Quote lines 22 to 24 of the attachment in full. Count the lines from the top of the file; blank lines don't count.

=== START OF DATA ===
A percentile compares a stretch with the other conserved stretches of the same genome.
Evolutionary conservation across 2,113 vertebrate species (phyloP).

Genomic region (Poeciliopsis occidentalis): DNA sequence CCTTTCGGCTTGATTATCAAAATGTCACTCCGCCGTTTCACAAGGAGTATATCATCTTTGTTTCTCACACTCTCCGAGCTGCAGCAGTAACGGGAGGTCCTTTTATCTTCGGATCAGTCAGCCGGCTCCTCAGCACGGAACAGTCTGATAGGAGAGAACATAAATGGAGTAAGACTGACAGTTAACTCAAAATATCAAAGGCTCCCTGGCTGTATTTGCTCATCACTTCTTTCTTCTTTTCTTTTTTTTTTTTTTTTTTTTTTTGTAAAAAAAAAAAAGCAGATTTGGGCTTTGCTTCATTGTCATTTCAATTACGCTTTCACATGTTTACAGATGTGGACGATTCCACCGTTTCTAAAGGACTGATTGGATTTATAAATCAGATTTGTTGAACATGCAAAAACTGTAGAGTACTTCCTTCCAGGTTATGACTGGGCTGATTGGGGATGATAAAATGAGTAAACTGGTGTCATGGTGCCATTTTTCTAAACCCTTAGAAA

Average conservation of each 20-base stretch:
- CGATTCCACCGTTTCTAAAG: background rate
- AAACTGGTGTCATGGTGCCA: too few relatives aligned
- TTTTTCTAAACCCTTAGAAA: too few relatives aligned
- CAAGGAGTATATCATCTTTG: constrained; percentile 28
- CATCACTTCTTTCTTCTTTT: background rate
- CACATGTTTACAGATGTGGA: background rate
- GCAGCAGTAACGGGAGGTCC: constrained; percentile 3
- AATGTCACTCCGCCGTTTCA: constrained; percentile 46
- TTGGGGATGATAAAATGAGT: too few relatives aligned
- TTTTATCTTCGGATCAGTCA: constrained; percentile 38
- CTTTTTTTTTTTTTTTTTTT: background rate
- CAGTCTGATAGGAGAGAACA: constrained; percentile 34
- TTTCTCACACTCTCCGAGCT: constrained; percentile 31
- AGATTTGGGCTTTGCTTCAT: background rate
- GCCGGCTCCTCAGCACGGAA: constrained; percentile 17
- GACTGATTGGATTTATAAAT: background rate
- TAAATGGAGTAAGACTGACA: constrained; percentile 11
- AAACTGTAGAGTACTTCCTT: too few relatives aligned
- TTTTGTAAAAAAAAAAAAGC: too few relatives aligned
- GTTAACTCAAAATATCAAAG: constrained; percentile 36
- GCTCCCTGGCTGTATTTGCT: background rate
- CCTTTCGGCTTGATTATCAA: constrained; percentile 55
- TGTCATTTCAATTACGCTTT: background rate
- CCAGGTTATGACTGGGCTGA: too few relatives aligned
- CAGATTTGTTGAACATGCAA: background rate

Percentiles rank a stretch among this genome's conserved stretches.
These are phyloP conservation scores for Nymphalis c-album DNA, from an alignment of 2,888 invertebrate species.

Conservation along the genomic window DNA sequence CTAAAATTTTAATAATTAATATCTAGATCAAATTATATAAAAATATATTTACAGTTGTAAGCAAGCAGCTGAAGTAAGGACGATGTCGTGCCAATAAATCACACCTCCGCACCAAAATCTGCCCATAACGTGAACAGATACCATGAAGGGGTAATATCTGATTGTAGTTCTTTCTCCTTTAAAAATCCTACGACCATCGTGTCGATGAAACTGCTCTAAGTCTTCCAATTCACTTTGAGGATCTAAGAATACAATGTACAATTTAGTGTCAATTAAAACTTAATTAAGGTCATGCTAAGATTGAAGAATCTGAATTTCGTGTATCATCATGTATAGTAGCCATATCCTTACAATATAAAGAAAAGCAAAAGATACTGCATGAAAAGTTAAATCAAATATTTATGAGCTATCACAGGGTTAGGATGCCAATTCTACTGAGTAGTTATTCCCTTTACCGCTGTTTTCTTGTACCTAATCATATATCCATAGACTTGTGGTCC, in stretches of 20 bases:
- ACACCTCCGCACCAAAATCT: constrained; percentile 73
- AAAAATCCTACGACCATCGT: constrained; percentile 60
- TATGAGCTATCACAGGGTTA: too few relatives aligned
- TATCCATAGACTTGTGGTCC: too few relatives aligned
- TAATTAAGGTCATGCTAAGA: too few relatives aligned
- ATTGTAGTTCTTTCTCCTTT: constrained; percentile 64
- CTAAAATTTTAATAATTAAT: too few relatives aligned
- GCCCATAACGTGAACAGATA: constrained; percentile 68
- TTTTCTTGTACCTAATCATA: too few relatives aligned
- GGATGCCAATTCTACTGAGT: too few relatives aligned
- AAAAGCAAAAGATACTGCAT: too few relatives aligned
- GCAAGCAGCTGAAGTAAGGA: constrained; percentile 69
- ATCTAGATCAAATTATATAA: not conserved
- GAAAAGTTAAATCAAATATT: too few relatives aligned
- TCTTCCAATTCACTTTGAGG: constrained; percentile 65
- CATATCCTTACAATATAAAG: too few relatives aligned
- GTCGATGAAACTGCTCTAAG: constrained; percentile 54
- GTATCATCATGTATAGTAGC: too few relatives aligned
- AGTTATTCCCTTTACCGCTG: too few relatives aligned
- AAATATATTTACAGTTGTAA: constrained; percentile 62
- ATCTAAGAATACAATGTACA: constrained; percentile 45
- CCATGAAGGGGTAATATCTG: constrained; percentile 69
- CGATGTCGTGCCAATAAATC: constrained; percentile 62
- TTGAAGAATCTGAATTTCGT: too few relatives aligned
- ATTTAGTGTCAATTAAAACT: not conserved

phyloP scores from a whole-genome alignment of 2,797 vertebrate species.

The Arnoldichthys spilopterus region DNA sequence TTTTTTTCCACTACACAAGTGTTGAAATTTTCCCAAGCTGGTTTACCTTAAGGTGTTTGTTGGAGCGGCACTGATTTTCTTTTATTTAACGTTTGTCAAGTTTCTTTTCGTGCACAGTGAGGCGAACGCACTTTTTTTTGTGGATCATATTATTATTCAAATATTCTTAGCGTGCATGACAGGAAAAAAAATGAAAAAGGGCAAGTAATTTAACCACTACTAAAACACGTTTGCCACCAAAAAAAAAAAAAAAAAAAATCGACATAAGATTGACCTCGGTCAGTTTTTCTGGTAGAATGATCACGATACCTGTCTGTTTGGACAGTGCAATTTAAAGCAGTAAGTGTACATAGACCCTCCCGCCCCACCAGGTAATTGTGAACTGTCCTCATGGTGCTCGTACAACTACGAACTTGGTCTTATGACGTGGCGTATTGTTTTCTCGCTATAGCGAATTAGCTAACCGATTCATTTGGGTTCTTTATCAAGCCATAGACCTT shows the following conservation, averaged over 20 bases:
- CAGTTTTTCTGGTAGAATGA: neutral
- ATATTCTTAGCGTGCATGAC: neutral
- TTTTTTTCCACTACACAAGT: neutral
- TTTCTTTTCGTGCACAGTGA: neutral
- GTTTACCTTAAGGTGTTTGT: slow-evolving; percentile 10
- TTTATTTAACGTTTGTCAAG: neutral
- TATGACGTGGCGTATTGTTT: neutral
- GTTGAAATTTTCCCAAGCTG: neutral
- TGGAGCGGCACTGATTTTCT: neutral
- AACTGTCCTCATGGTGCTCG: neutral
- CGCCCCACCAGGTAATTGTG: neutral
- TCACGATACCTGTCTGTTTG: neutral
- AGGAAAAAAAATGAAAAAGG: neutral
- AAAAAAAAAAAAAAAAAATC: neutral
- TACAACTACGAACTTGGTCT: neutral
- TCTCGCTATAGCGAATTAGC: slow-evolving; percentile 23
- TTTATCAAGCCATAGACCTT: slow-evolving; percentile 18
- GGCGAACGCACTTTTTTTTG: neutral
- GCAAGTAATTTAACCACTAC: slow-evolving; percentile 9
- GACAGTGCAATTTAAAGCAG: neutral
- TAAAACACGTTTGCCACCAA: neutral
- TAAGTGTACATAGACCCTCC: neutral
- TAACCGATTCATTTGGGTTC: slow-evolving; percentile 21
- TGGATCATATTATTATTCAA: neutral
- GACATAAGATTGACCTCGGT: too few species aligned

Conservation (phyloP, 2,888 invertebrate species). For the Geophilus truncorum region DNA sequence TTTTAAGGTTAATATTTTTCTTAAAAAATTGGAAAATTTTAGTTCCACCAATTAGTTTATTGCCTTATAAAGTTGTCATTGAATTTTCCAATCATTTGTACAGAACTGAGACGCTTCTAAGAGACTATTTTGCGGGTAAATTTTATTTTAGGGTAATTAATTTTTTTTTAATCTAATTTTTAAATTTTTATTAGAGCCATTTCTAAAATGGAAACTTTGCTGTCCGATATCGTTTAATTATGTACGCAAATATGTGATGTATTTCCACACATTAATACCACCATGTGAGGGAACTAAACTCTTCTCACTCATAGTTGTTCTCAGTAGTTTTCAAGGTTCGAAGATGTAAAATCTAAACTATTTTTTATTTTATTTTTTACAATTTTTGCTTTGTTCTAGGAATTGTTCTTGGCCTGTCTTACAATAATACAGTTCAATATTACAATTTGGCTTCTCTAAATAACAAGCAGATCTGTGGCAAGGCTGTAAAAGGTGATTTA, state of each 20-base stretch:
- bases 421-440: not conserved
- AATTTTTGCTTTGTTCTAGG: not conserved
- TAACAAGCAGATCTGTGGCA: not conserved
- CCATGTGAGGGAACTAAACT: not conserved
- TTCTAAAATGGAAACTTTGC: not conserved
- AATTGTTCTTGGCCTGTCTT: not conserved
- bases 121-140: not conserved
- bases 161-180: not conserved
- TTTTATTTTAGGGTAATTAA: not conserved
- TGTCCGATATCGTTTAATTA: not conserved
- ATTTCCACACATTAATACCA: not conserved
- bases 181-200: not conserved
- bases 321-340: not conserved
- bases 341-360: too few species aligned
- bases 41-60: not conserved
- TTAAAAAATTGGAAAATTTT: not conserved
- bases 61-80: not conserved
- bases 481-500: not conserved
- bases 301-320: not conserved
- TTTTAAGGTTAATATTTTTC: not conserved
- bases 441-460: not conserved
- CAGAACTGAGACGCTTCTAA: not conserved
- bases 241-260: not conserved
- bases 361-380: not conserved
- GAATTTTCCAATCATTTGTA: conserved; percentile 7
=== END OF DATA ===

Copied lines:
- AAACTGTAGAGTACTTCCTT: too few relatives aligned
- TTTTGTAAAAAAAAAAAAGC: too few relatives aligned
- GTTAACTCAAAATATCAAAG: constrained; percentile 36